I just noticed a news item highlighting the fact that a well-known actor’s “groping” trial is about to begin. At the same time, a high-profile, TV news magazine celebrity is back in the public eye over new allegations of his already famous sexual misconduct. Coming on the heels of the Jeffrey Epstein debacle, these reminders of our societal trends and sexual mores have not only become somewhat commonplace, they’re downright mind numbing.
It appears as though, the more aware we are of such misdeeds, the more they occur. The question that keeps rolling around in my mind is, “Don’t these guys get it?” Even a timid, pussycat like myself has become acutely aware that there are boundaries. I tried not to cross such lines in the past, but I’m increasingly cautious about what I say and do—particularly in the presence of the opposite sex.
Yet, the frequency of these exposures (no pun intended) looks to be exploding in an exponential manner. Somewhere along the way, somebody should be learning something—shouldn’t they? That’s not the case, however.
Is it that everything is just more public these days? Could it be that we’re just noticing these things and bringing them to light more often? Is it that, in the past, they were always covered up? I don’t have the answer to any of these questions, but I’ve surely been made more aware of my place in polite society. How can any twenty-first century American not see what’s going on?
Regardless of those circumstances, people seem to be throwing caution to the wind. Is it just that they have no self-control? Have they no discipline? Have they been reduced to mere sexual predation; operating on animal instinct and disregarding common sense? Or, even worse, maybe they just think they can get away with it.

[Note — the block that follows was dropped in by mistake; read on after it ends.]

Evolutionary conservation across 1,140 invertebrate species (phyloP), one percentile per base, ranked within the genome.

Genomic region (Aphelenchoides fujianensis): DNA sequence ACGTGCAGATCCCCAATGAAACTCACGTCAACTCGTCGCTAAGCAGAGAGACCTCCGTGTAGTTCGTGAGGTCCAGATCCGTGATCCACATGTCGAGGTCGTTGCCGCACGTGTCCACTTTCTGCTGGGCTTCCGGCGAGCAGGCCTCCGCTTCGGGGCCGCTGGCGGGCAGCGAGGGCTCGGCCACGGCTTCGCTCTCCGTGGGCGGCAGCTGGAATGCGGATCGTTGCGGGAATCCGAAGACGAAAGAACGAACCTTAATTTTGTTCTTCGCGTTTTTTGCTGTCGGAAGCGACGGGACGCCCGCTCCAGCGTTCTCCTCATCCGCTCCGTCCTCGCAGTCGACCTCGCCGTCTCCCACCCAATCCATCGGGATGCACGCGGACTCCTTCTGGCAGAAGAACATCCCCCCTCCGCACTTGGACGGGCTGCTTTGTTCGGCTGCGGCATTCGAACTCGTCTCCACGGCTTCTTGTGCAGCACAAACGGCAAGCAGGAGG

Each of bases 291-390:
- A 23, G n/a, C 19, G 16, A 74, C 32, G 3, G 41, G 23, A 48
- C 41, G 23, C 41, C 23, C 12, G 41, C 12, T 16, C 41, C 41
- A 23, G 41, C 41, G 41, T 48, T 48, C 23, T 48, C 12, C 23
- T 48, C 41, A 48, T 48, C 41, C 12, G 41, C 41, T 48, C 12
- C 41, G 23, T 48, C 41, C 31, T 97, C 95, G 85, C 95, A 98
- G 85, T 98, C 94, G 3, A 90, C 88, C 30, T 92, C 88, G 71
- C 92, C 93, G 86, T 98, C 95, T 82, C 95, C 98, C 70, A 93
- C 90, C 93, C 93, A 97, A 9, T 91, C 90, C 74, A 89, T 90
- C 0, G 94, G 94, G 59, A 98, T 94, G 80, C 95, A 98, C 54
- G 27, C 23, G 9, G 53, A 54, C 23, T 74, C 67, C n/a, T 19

All this puts me in mind of King David of Israel. Most of us can recall at least some of his story as it relates to a young lady by the name of Bathsheba. As the king, David had all the power. He saw a beautiful woman, desired her, and took her. Scripture doesn’t give us Bathsheba’s side of things, so we don’t know how consensual their little tryst was. What we DO know is that David was the guilty party. If there had been more social media in those days, all hell would have broken loose.
As it was, David committed murder and took Bathsheba as his wife to cover up his misdeeds (see 2 Samuel 11-12). His biggest problem, however, was that God knew. That seems to be the problem with his twenty-first century counterparts. None of them seem to realize (or care) that God knows. He, after all, is our final judge.
The more godless our society becomes, the more we feel like we can get away with things—not just sexual misconduct, but anything. If we think we can hide our sin, we try it. Sorry folks, but we can’t hide it forever.
[Dave Zuchelli is a graduate of Pittsburgh Theological Seminary and currently resides in Aldie, VA.]